But deputy attorney general Rod Rosenstein says Mueller is an ideal choice for the task and that no one has asked him to fire Mueller.


UNIDENTIFIED MALE: If you were ordered today to fire Mr. Mueller what would you do?

ROD ROSENSTEIN, DEPUTY ATTORNEY GENERAL: As I've explained previously I would follow the regulation. If there were a good cause I would act, if there were not a good cause I would not.

UNIDENTIFIED MALE: And you see no good cause so far.




SESAY: Busy, busy day in U.S. politics. For more on all of this, political analyst Michael Genovese joins us now.

Michael -- I'm so please you're here. There's so much to discuss.


SESAY: Let's start with Alabama, shall we? And that shock win for Doug Jones. I mean no one can forget and it is the headline that Alabama is a deep red state, the first time Democrats have won a senate seat there in over two decades.

Political watchers saying this is nothing short than one giant self- inflicted wound on the part of the GOP. How do you see it?

GENOVESE: Well, I think you could sum it up in two words -- Moore, Trump. Moore was a terrible candidate. The Republicans should have won this state easily going away. Moore was toxic.

And then Donald Trump -- there's a backlash against Trump, I think. He wants to be seen as the man who moves the machinery and moves the pieces on the chessboard but he may very well be just a paper tiger right now. He might even be toxic to some Republicans.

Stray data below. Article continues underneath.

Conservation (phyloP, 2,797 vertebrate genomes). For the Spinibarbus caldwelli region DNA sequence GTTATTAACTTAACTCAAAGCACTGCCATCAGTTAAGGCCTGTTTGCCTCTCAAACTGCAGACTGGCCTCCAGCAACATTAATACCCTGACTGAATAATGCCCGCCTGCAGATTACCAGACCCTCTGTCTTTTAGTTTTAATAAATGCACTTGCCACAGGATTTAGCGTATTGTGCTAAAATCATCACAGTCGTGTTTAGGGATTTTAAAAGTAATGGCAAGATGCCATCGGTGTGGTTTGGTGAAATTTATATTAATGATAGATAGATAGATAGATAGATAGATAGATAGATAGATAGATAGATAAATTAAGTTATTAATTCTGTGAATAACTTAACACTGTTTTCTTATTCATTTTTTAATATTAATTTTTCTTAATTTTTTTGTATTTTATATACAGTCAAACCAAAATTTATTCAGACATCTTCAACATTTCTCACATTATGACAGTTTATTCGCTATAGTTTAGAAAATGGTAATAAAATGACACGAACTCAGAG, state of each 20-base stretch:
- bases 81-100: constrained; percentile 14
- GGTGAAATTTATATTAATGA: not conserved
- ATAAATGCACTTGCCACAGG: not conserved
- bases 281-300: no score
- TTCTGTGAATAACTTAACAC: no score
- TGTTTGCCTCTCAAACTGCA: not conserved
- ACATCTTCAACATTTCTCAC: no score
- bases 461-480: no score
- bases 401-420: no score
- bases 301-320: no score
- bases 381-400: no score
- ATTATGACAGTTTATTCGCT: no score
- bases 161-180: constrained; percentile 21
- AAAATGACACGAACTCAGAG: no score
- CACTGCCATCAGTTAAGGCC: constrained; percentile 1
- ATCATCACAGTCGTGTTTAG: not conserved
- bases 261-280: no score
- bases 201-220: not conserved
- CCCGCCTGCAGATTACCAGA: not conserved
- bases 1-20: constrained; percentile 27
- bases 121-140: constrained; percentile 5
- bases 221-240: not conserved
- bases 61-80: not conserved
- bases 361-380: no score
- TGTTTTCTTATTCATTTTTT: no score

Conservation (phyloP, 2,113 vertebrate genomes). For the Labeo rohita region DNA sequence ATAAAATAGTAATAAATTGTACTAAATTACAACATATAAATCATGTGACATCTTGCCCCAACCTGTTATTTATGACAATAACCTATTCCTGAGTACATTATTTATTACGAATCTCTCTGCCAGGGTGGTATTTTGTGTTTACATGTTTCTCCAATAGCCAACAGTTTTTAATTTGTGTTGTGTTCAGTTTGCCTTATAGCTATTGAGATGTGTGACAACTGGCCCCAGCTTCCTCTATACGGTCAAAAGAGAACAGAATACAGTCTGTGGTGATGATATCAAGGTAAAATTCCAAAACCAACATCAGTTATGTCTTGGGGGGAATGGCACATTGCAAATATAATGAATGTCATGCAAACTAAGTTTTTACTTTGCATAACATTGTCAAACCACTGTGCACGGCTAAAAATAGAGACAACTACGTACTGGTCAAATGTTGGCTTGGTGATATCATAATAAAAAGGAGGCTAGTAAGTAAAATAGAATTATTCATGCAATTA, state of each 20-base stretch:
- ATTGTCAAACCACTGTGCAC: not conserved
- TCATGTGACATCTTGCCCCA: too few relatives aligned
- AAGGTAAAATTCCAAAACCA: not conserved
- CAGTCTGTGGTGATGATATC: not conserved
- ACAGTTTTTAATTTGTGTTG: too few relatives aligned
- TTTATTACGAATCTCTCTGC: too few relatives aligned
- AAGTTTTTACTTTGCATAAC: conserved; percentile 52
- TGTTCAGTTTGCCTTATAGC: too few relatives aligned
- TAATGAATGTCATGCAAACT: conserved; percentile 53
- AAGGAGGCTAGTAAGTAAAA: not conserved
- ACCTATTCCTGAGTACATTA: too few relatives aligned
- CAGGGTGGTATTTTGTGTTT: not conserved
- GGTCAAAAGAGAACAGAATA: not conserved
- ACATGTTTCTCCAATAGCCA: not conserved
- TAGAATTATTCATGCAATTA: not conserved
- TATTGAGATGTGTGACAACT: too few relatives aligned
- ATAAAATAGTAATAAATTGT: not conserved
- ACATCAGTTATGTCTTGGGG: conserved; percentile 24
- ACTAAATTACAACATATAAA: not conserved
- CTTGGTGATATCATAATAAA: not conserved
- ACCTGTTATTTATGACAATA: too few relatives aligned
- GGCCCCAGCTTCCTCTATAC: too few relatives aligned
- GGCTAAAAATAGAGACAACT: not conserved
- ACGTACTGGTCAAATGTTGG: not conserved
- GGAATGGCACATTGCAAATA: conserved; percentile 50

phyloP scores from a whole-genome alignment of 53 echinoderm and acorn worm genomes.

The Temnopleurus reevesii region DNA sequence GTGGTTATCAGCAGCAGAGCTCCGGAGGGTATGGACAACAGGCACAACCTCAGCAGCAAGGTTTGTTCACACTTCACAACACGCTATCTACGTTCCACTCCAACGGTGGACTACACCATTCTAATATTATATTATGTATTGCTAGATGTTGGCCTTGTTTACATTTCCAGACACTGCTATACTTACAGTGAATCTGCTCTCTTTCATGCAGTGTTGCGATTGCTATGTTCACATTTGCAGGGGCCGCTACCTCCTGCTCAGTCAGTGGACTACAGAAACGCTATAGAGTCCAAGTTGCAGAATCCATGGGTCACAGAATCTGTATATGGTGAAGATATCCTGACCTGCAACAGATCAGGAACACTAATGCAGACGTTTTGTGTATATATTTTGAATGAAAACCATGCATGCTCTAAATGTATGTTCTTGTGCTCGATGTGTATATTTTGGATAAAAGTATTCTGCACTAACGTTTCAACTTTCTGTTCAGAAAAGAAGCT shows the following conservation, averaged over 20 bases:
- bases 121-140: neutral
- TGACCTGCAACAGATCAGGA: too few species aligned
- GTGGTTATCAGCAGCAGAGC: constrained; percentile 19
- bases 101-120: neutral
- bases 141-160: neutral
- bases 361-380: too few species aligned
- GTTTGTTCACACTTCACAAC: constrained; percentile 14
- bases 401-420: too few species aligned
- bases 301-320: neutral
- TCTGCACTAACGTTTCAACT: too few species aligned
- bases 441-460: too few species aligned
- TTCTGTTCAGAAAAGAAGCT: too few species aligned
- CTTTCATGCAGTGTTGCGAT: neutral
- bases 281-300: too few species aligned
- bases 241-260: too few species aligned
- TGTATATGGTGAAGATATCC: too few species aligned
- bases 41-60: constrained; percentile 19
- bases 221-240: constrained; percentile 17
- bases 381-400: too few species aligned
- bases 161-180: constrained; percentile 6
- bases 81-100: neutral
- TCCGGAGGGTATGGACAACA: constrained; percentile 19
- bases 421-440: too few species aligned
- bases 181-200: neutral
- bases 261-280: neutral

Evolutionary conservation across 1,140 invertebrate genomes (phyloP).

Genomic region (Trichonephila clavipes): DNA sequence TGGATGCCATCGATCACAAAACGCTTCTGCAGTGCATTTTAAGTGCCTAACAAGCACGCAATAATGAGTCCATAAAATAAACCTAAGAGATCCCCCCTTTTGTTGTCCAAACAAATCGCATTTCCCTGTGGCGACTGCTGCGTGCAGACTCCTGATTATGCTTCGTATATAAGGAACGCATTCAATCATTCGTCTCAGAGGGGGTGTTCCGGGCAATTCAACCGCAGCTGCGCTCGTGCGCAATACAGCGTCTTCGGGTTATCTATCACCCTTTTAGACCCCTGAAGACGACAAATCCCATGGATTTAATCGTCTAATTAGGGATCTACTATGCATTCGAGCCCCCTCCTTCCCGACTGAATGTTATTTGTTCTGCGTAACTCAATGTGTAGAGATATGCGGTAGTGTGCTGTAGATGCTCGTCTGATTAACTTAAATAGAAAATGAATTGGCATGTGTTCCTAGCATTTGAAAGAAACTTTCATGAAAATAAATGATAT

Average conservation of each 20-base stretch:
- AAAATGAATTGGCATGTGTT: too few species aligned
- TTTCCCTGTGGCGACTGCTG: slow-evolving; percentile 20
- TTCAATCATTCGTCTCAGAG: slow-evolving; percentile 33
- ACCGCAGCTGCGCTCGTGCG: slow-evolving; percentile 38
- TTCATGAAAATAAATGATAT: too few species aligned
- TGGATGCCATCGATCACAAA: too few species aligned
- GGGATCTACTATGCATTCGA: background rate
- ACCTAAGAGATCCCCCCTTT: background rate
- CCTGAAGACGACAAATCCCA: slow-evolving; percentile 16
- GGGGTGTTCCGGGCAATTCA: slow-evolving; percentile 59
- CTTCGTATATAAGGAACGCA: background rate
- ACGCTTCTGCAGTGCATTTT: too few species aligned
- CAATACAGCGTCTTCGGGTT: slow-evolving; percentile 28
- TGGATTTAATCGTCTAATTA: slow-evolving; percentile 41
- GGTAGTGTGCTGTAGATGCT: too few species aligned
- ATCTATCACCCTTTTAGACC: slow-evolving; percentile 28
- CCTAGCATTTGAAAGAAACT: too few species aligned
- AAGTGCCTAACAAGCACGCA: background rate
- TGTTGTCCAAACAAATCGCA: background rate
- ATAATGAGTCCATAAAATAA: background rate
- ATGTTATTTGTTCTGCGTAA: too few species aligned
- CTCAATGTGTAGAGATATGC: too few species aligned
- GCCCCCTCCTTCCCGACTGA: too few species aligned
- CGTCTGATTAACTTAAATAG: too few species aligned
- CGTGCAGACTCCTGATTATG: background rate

And so I think it was both the Moore and the Trump effect that allowed the Democrats to steal a seat they should never have won.

SESAY: OK. You say this is a question of Moore and Trump. Others are saying this is about Steve Bannon. Steve Bannon, who championed Roy Moore; Steve Bannon, who's been at the helm of a front to take on establishment Republicans. Listen to what Congressman Steve King from -- Peter King, rather, from New York had to say. Take a listen.


[00:04:59] REP. PETE KING (R), NEW YORK: This is not even so much as a political issue. It almost is a moral issue. This guy does not belong on the national stage. He looks like some disheveled drunk that wandered on to the political stage.


SESAY: Well, not holding back, letting rip the day after a monumental loss. But is Steve Bannon fatally wounded?

GENOVESE: Well, Donald Trump brought him into the process. Donald Trump has been associated with him now since the campaign. And while they've separated in terms of Bannon leaving the White House, they still work together. They still communicate a lot together.

And Bannon is the side of Trump that wants to tear down the machinery, wants to tear down the system. And that part of Trump was fed into the Moore team and the Moore campaign and it fell flat.

Bannon was severely wounded in this because the mainstream Republicans would love to see him pushed out. And this is a way for them to just sort of nudge him away.

SESAY: The Democrats obviously see this win as something completely different. To them this was an issue of hard work. Take a listen to Doug Jones and how he described the effort on Wednesday.